There is a new hot accessory to bring to your psychiatrist’s office...a pet. Just in the past month or so, I have seen what feels like a rampant increase in large dogs, small dogs, and cats outside our psychiatry building.
As a pet lover, I did not think much of this increase. As a psychiatrist, the increase generally made sense as I have written a few emotional support animal (ESA) notes during training. While writing the notes, I have mostly thought to myself something along the lines of: “A dog note? That is easy and harmless, much more so than prescribing or increasing doses of medications. Why would I NOT write the note?”.
Consider me one of the guilty ones. I prescribed ESAs to my depressed and anxious patients, without truly understanding the implications. I knew the definition of “emotional support” by the government was an untrained companion of any species that provides solace to someone with a disability, such as anxiety or depression. I knew these dogs were somehow different from “therapy” dogs and “service animals”, but did not really understand the intricacies of this difference. For example, ESAs are not covered by the Americans with Disability Act, while Service Animals are. They are also specific to the individual owner, and not used for all patients, like therapy dogs are.
I had some inkling the note would then be used for travel or housing, but I did not know the details of the Fair Housing Act or Air Carrier Access Act. I also did not truly comprehend the extent of the abuse of the term “emotional support” — as in emotional support llamas, snakes, and turtles. This has lead to an increase in pets on airplane cabins each year to nearly 100,000 and, in California alone, a 10-fold increase in the number of “psychiatric” service dogs. Though I have never prescribed an emotional support pig and laugh slightly at the idea, in writing my notes, I unknowingly contributed to an epidemic of sorts. One perceived by many to actually just be a “scam.”
The truth is, I tended to agree. Despite my belief in its harmlessness, I also had a high degree of skepticism around the actual concept of an ESA. Though my patients all had legitimate psychiatric diagnoses, my gut reaction as a prescriber and travel consumer was “OK. Who actually medically NEEDS a pet?” And, on the flip side, “What pet ISN’T providing emotional support?”
As a skeptic, but a continued prescriber, I began to feel guilty about writing these notes so easily. Like any good intellectualizing type, I knew my guilt might go away with proof. So, as dogs seemed to be the most prescribed ESA, I asked the internet: Are dogs really therapeutic, and, why?
Most reviews (see Freidmann and Son and Marino) in the literature found that for a wide range of disorders (Alzheimers, schizophrenia, developmental disabilities), animal therapy has led to positive outcomes. The benefits were further confirmed in a 2012 study of psychiatric uses for animal-assisted therapy, which concluded that animals are especially helpful in improving social and communication skills, easing anxiety, lifting mood, and boosting empathy. In fact, Beck and Katcher showed that when a person interacted with, or was in the presence of, a friendly dog, their breathing became more regular, heart beat slowed, and muscles relaxed. This suggests dogs reduce stress. Even in a medical student cohort, a short playtime with a dog lead to major declines in anxiety and negative mood scores, and increases in positive mood scores. This was irrespective of previous dog experiences. Despite these studies, some believe the evidence is flawed methodologically and by no means definitive for the use of ESAs.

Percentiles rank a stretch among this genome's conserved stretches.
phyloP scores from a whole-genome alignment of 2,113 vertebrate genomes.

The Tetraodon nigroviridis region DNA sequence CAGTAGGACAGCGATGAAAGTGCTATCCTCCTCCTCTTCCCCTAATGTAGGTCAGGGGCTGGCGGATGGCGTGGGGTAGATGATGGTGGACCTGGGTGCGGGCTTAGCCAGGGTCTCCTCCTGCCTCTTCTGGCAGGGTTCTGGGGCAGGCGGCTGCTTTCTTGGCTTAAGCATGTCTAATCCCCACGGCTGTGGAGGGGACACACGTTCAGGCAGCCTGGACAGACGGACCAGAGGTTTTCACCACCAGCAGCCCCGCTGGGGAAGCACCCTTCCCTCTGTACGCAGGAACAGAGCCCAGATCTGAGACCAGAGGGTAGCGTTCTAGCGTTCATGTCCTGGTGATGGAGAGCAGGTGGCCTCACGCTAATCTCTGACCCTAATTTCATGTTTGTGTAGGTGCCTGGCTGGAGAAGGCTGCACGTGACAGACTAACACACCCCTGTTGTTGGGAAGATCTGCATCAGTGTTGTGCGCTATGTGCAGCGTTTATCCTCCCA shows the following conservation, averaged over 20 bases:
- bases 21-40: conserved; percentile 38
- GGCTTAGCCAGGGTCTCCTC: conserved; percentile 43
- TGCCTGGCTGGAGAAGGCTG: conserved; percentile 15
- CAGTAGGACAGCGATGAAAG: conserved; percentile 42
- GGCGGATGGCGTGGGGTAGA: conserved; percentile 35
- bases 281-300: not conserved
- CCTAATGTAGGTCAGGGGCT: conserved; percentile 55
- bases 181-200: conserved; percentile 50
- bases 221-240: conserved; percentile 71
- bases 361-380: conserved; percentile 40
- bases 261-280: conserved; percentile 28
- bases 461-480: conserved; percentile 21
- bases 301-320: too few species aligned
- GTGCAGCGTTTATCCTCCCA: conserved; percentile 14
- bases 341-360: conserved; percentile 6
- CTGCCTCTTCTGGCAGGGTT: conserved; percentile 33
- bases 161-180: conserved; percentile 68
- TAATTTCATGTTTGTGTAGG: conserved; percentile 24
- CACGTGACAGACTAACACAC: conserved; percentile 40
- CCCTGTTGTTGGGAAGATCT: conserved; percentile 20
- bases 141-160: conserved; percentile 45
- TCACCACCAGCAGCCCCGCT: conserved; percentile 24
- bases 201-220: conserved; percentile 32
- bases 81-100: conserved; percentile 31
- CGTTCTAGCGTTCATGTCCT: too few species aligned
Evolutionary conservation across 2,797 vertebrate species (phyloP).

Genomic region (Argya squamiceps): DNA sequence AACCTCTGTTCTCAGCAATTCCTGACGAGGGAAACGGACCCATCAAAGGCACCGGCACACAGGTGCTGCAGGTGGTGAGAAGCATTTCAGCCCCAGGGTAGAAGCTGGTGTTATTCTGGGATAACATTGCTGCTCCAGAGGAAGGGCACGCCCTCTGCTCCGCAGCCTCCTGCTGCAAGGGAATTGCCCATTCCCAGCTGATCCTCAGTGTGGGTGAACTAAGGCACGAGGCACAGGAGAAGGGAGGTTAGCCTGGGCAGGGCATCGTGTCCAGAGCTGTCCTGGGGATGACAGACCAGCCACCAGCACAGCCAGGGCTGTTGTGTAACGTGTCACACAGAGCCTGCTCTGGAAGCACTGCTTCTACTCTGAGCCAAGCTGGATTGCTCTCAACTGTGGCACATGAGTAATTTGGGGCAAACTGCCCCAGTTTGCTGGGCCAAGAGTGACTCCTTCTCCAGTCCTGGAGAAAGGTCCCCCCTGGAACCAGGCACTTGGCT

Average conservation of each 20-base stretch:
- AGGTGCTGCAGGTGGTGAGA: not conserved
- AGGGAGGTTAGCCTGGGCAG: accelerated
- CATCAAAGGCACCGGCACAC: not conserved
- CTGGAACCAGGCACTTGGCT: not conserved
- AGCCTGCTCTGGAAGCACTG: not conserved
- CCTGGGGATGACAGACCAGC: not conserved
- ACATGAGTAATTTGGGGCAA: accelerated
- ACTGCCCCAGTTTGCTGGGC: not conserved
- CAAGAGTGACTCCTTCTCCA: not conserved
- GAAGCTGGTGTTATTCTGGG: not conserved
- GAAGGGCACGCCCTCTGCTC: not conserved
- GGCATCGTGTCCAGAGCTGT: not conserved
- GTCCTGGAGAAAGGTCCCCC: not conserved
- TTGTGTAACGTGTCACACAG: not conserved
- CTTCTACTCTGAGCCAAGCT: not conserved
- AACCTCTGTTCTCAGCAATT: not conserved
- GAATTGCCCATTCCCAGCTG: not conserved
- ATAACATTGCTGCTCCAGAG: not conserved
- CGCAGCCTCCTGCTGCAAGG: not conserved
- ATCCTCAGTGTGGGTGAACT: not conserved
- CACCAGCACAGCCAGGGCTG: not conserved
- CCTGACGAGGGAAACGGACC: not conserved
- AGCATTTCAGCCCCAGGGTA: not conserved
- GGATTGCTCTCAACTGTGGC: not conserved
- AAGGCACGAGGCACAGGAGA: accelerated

Perhaps the benefit is innate to dogs themselves. Dogs make us more comfortable, lowering barriers to communication. This was described by Sigmund Freud who had a Chow Chow named Jofi in his therapy sessions. Initially there for the psychoanalyst’s own calming, Freud soon noticed the benefit of having Jofi in psychotherapy: Patients were more willing to talk and more willing to talk about challenging and painful topics. This was particularly true of adolescents and children. His observations were later confirmed with data, including one in the substance abuse population.
Dogs also truly value human connection. Using brain imaging, dogs were found to prefer praise from their owners over food. Dogs also have maximal caudate activation to smells of the “familiar human” (without the owner present) and had positive associations with it. All of this suggests that instead of being purely driven by food, or what an owner can provide, dogs actually value human contact and connection. This may lead to the feeling of being “wanted” and bonded with one’s dog, or really the concept of “man’s best friend”.
Ultimately, despite my cynicism and nonchalant evaluation, my prescribing of a dog might actually have been evidence based medicine. The data, and even Sigmund Freud’s anecdotes suggest that dogs are therapeutic and “emotionally supportive”. This was only further cemented by my own personal experience.
On October 27, 2016, my dog of 8 years, Leo, died suddenly of an unknown cause after an intensive care stay. Amidst the support from friends, and the contradictory feelings of "he's just a dog”, I was (still am) heartbroken by his death. To be honest, I was shocked by how strong my reaction was. But, I’m not anymore.
The truth is mourning the loss of an emotional support makes sense. What are you supposed to feel when your emotional support dies?
Ultimately, while I don’t know about llamas, or snakes, I know about dogs. And, I will never doubt my prescription of one to a depressed or anxious patient again.
The opinions expressed herein are solely my own as a psychiatry trainee and mental health advocate. I receive no support from any pharmaceutical or device company.